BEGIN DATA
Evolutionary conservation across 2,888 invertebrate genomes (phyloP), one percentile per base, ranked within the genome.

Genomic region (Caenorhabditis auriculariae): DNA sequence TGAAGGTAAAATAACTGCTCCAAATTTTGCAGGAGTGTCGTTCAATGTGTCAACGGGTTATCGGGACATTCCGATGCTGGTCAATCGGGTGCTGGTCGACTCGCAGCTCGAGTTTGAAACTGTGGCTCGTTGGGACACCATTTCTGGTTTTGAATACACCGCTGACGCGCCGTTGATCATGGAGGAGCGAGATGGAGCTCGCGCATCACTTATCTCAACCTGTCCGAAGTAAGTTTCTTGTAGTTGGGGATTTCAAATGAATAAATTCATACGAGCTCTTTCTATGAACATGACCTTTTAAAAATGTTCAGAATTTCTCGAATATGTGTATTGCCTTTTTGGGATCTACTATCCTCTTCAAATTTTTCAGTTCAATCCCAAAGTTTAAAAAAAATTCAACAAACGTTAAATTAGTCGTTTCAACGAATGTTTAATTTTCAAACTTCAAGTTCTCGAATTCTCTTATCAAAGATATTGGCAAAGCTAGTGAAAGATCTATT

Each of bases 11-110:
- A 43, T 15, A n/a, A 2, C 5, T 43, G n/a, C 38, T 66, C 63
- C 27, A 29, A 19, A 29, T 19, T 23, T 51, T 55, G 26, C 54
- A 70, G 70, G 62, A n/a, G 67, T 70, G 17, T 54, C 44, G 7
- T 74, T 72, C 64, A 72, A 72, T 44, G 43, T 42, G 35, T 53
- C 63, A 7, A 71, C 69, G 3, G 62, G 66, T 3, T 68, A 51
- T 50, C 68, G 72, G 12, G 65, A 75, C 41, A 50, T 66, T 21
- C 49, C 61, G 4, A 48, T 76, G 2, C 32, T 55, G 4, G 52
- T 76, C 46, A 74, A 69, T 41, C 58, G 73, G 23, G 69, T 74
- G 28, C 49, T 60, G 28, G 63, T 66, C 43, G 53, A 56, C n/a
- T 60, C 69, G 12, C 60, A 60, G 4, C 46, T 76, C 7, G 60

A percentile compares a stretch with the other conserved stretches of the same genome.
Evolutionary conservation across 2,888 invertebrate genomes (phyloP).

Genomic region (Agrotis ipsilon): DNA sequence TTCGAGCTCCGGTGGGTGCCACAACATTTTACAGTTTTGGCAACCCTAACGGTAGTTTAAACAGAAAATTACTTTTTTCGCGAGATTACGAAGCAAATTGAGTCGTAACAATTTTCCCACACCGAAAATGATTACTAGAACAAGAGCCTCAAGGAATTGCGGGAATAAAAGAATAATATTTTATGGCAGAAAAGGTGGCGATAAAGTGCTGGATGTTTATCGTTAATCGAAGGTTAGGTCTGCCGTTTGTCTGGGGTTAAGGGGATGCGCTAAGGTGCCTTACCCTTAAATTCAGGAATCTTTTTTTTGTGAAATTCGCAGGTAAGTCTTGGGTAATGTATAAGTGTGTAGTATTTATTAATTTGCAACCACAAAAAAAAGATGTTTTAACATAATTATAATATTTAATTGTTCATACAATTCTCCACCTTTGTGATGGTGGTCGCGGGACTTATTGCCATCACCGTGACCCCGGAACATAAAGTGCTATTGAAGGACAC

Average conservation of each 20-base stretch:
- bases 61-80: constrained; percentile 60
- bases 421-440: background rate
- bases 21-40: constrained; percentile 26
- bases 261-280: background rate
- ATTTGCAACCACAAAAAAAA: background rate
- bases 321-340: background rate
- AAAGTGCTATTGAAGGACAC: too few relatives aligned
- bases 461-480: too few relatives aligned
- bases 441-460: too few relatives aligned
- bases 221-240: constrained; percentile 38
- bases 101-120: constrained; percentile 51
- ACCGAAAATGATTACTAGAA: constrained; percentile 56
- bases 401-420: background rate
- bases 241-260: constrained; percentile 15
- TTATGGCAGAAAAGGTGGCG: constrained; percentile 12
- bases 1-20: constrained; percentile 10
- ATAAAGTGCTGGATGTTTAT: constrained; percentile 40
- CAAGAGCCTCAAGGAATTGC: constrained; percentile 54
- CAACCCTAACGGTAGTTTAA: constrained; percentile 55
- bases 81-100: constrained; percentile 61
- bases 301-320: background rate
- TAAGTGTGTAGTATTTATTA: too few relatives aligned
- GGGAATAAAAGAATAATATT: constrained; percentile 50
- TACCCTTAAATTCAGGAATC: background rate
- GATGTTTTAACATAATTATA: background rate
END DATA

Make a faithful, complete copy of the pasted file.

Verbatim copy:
Evolutionary conservation across 2,888 invertebrate genomes (phyloP), one percentile per base, ranked within the genome.

Genomic region (Caenorhabditis auriculariae): DNA sequence TGAAGGTAAAATAACTGCTCCAAATTTTGCAGGAGTGTCGTTCAATGTGTCAACGGGTTATCGGGACATTCCGATGCTGGTCAATCGGGTGCTGGTCGACTCGCAGCTCGAGTTTGAAACTGTGGCTCGTTGGGACACCATTTCTGGTTTTGAATACACCGCTGACGCGCCGTTGATCATGGAGGAGCGAGATGGAGCTCGCGCATCACTTATCTCAACCTGTCCGAAGTAAGTTTCTTGTAGTTGGGGATTTCAAATGAATAAATTCATACGAGCTCTTTCTATGAACATGACCTTTTAAAAATGTTCAGAATTTCTCGAATATGTGTATTGCCTTTTTGGGATCTACTATCCTCTTCAAATTTTTCAGTTCAATCCCAAAGTTTAAAAAAAATTCAACAAACGTTAAATTAGTCGTTTCAACGAATGTTTAATTTTCAAACTTCAAGTTCTCGAATTCTCTTATCAAAGATATTGGCAAAGCTAGTGAAAGATCTATT

Each of bases 11-110:
- A 43, T 15, A n/a, A 2, C 5, T 43, G n/a, C 38, T 66, C 63
- C 27, A 29, A 19, A 29, T 19, T 23, T 51, T 55, G 26, C 54
- A 70, G 70, G 62, A n/a, G 67, T 70, G 17, T 54, C 44, G 7
- T 74, T 72, C 64, A 72, A 72, T 44, G 43, T 42, G 35, T 53
- C 63, A 7, A 71, C 69, G 3, G 62, G 66, T 3, T 68, A 51
- T 50, C 68, G 72, G 12, G 65, A 75, C 41, A 50, T 66, T 21
- C 49, C 61, G 4, A 48, T 76, G 2, C 32, T 55, G 4, G 52
- T 76, C 46, A 74, A 69, T 41, C 58, G 73, G 23, G 69, T 74
- G 28, C 49, T 60, G 28, G 63, T 66, C 43, G 53, A 56, C n/a
- T 60, C 69, G 12, C 60, A 60, G 4, C 46, T 76, C 7, G 60

A percentile compares a stretch with the other conserved stretches of the same genome.
Evolutionary conservation across 2,888 invertebrate genomes (phyloP).

Genomic region (Agrotis ipsilon): DNA sequence TTCGAGCTCCGGTGGGTGCCACAACATTTTACAGTTTTGGCAACCCTAACGGTAGTTTAAACAGAAAATTACTTTTTTCGCGAGATTACGAAGCAAATTGAGTCGTAACAATTTTCCCACACCGAAAATGATTACTAGAACAAGAGCCTCAAGGAATTGCGGGAATAAAAGAATAATATTTTATGGCAGAAAAGGTGGCGATAAAGTGCTGGATGTTTATCGTTAATCGAAGGTTAGGTCTGCCGTTTGTCTGGGGTTAAGGGGATGCGCTAAGGTGCCTTACCCTTAAATTCAGGAATCTTTTTTTTGTGAAATTCGCAGGTAAGTCTTGGGTAATGTATAAGTGTGTAGTATTTATTAATTTGCAACCACAAAAAAAAGATGTTTTAACATAATTATAATATTTAATTGTTCATACAATTCTCCACCTTTGTGATGGTGGTCGCGGGACTTATTGCCATCACCGTGACCCCGGAACATAAAGTGCTATTGAAGGACAC

Average conservation of each 20-base stretch:
- bases 61-80: constrained; percentile 60
- bases 421-440: background rate
- bases 21-40: constrained; percentile 26
- bases 261-280: background rate
- ATTTGCAACCACAAAAAAAA: background rate
- bases 321-340: background rate
- AAAGTGCTATTGAAGGACAC: too few relatives aligned
- bases 461-480: too few relatives aligned
- bases 441-460: too few relatives aligned
- bases 221-240: constrained; percentile 38
- bases 101-120: constrained; percentile 51
- ACCGAAAATGATTACTAGAA: constrained; percentile 56
- bases 401-420: background rate
- bases 241-260: constrained; percentile 15
- TTATGGCAGAAAAGGTGGCG: constrained; percentile 12
- bases 1-20: constrained; percentile 10
- ATAAAGTGCTGGATGTTTAT: constrained; percentile 40
- CAAGAGCCTCAAGGAATTGC: constrained; percentile 54
- CAACCCTAACGGTAGTTTAA: constrained; percentile 55
- bases 81-100: constrained; percentile 61
- bases 301-320: background rate
- TAAGTGTGTAGTATTTATTA: too few relatives aligned
- GGGAATAAAAGAATAATATT: constrained; percentile 50
- TACCCTTAAATTCAGGAATC: background rate
- GATGTTTTAACATAATTATA: background rate